The theory of Yin and Yang is one of the central philosophies in East Asian medicine, and a guide for diagnosis and treatment in acupuncture, herbal treatment, and Asian styles of massage. It is a way of looking at nature and the human body as pairs of opposite, but complementary features.
“Yin-Yang theory is based on the philosophical construct of two polar complements, call Yin and Yang. These complementary opposites are neither forces nor material entities. Nor are they mythical concepts that transcend rationality. Rather, they are convenient labels used to describe how things function in relation to each other and the universe.”
Ted Kaptchuk, The Web that Has No Weaver
The idea that all phenomena can be considered in terms of Yin and Yang was first referenced in the I Ching,or Book of Changes, from approximately 700 BC. It is a way of viewing objects and actions in relation to one another, or to a larger whole. This system of looking at things in terms of relationships rather than as isolated phenomena developed from observing the environment, particularly the cyclic nature of day and night, and the progression of seasons.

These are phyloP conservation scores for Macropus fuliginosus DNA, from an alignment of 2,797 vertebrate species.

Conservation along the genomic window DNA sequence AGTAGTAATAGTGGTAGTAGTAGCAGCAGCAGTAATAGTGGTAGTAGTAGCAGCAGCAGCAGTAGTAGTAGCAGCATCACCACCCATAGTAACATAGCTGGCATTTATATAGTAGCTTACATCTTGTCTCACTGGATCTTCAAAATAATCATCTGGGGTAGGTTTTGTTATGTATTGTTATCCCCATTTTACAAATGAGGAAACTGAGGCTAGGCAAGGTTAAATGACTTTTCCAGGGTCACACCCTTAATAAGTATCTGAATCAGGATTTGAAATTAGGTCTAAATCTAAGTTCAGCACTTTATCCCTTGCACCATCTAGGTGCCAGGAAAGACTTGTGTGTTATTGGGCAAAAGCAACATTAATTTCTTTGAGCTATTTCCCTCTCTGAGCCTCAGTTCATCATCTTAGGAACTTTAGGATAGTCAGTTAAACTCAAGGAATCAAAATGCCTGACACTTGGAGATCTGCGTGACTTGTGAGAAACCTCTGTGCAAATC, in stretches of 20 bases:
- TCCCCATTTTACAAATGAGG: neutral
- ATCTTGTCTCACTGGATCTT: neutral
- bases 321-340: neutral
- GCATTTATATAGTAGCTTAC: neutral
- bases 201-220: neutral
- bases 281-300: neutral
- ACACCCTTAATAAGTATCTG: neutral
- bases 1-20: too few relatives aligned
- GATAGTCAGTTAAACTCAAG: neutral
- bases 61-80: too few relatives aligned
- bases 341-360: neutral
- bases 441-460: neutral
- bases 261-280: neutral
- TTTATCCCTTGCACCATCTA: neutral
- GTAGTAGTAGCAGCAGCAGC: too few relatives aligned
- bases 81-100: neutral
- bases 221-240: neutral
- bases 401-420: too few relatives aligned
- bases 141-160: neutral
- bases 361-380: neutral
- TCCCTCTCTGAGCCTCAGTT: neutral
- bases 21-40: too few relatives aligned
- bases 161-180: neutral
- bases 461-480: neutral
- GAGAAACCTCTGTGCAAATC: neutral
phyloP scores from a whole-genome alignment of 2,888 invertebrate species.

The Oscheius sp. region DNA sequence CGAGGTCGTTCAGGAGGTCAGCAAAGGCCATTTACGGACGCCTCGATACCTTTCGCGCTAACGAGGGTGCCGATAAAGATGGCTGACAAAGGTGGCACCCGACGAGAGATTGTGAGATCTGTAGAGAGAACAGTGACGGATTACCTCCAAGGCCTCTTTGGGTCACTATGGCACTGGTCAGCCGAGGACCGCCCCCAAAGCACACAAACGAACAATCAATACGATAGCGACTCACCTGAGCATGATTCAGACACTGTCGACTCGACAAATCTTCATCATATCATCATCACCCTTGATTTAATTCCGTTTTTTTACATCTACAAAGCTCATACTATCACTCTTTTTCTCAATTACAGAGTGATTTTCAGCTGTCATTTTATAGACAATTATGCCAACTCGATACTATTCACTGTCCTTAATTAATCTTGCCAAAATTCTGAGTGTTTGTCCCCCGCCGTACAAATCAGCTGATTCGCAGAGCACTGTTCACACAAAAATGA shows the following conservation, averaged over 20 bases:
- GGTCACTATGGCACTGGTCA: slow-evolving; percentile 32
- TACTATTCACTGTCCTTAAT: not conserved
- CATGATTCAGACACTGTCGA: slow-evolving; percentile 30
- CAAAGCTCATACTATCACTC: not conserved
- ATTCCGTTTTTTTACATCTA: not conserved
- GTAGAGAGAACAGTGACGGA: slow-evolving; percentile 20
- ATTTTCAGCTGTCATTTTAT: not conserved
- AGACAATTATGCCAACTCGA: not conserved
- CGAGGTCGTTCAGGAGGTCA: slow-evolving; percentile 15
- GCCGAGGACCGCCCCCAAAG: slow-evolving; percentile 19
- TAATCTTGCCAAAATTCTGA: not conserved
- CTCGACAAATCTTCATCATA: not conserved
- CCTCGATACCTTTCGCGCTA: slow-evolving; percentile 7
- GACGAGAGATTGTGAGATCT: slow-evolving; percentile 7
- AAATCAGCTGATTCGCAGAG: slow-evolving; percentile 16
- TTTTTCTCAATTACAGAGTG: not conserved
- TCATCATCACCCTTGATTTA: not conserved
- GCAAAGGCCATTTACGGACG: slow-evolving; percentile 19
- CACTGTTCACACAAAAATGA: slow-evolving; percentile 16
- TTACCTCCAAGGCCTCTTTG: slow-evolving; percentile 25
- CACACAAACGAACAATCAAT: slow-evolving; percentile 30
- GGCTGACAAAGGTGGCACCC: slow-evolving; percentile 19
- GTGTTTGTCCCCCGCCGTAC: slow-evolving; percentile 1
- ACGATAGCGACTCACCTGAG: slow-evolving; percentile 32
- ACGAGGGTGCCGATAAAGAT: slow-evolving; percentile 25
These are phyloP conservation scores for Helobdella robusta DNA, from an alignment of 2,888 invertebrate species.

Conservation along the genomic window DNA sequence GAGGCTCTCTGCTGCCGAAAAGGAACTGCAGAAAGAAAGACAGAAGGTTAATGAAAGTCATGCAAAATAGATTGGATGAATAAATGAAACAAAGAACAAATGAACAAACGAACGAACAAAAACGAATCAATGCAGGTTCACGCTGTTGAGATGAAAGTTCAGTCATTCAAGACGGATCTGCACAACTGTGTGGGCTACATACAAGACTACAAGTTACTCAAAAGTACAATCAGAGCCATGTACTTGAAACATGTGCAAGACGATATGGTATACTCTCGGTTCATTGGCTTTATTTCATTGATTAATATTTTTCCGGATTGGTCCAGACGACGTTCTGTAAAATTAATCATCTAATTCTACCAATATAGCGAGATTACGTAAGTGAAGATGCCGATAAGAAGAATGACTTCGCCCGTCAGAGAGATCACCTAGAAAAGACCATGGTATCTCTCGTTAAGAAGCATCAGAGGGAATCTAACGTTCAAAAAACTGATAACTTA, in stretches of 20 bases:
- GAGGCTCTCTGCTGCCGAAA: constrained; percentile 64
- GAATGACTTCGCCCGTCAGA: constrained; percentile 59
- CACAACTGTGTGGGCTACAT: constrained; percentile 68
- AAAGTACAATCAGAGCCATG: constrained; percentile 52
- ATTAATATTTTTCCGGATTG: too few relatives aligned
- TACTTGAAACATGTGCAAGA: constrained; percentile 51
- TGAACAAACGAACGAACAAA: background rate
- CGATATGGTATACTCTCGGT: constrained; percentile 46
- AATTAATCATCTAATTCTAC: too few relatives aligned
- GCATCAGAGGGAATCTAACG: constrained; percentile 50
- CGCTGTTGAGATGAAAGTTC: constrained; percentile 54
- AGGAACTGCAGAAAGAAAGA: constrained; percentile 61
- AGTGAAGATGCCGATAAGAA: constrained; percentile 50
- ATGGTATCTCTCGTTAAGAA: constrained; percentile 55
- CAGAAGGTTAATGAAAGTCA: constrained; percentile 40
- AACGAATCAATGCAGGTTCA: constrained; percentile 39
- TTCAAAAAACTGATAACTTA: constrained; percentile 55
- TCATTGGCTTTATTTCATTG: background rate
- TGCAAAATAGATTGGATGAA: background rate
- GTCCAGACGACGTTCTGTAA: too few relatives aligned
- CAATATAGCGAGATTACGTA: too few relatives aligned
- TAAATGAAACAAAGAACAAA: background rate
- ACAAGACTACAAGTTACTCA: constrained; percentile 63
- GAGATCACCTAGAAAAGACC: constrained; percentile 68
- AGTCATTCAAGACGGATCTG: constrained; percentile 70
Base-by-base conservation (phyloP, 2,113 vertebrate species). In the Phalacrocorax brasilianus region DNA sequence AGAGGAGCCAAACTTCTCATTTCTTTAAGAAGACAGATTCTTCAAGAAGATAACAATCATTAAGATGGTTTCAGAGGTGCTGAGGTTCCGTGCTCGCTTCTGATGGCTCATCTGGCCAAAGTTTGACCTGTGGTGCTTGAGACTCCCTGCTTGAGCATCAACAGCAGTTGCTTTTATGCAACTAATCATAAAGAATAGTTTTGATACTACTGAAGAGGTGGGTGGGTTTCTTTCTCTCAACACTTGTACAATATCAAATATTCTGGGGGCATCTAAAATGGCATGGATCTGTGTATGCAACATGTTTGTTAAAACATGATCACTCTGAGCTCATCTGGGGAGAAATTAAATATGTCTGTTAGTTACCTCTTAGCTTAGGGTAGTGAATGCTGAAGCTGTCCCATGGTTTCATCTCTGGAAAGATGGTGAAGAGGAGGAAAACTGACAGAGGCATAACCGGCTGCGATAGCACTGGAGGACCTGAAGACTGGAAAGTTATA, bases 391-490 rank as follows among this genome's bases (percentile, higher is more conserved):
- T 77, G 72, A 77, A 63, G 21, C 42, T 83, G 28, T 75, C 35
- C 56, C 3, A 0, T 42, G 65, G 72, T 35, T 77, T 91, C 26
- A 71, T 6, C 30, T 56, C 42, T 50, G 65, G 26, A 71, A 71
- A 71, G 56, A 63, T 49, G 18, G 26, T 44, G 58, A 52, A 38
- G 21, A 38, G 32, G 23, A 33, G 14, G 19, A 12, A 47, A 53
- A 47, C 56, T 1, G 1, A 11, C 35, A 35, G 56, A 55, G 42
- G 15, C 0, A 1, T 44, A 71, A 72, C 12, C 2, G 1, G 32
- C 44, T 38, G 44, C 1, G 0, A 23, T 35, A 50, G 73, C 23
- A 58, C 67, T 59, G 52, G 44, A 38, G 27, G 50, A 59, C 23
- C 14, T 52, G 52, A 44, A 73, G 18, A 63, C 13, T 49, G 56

The character for Yin indicates ‘hill’ and ‘cloud’, meaning ‘the shady side of the hill’. Yin characteristics tend to be dark, cold, dense, and still.
Character indicates ‘sun’, ‘over the horizon’, and ‘rays of light’, or ‘the sunny side of the hill’. Yang characteristics tend to be bright, warm, light, and active.
“Yin and Yang are two stages of a cyclical movement, one constantly changing into the other, such as the day giving way to night and vice versa.”
Health is a state of homeostasis, or balance, between yin and yang, heat and cold, action and rest.
|Yin Symptoms||Yang Symptoms|
|Gradual Onset||Rapid Onset|
|Slow Changes||Rapid Changes|
|Weak Pulse||Strong Pulse|
In East Asian medicine, Yin and Yang are diagnostic tools that are helpful in looking at a person’s constitution and array of symptoms. Yang qualities tend to occur with other Yang qualities, and respond well to Yin treatments, while Yin qualities tend to occur with other Yin qualities, and respond to Yang treatments. For example, a person with a tendency to feel cold (Yin), will also tend to suffer from fatigue (also Yin), and respond well to Yang treatments, such as a warming herb like ginger. Yin and Yang are useful as paradigms to understand symptoms and disease, and act as guides to which treatment will be most effective for each patient.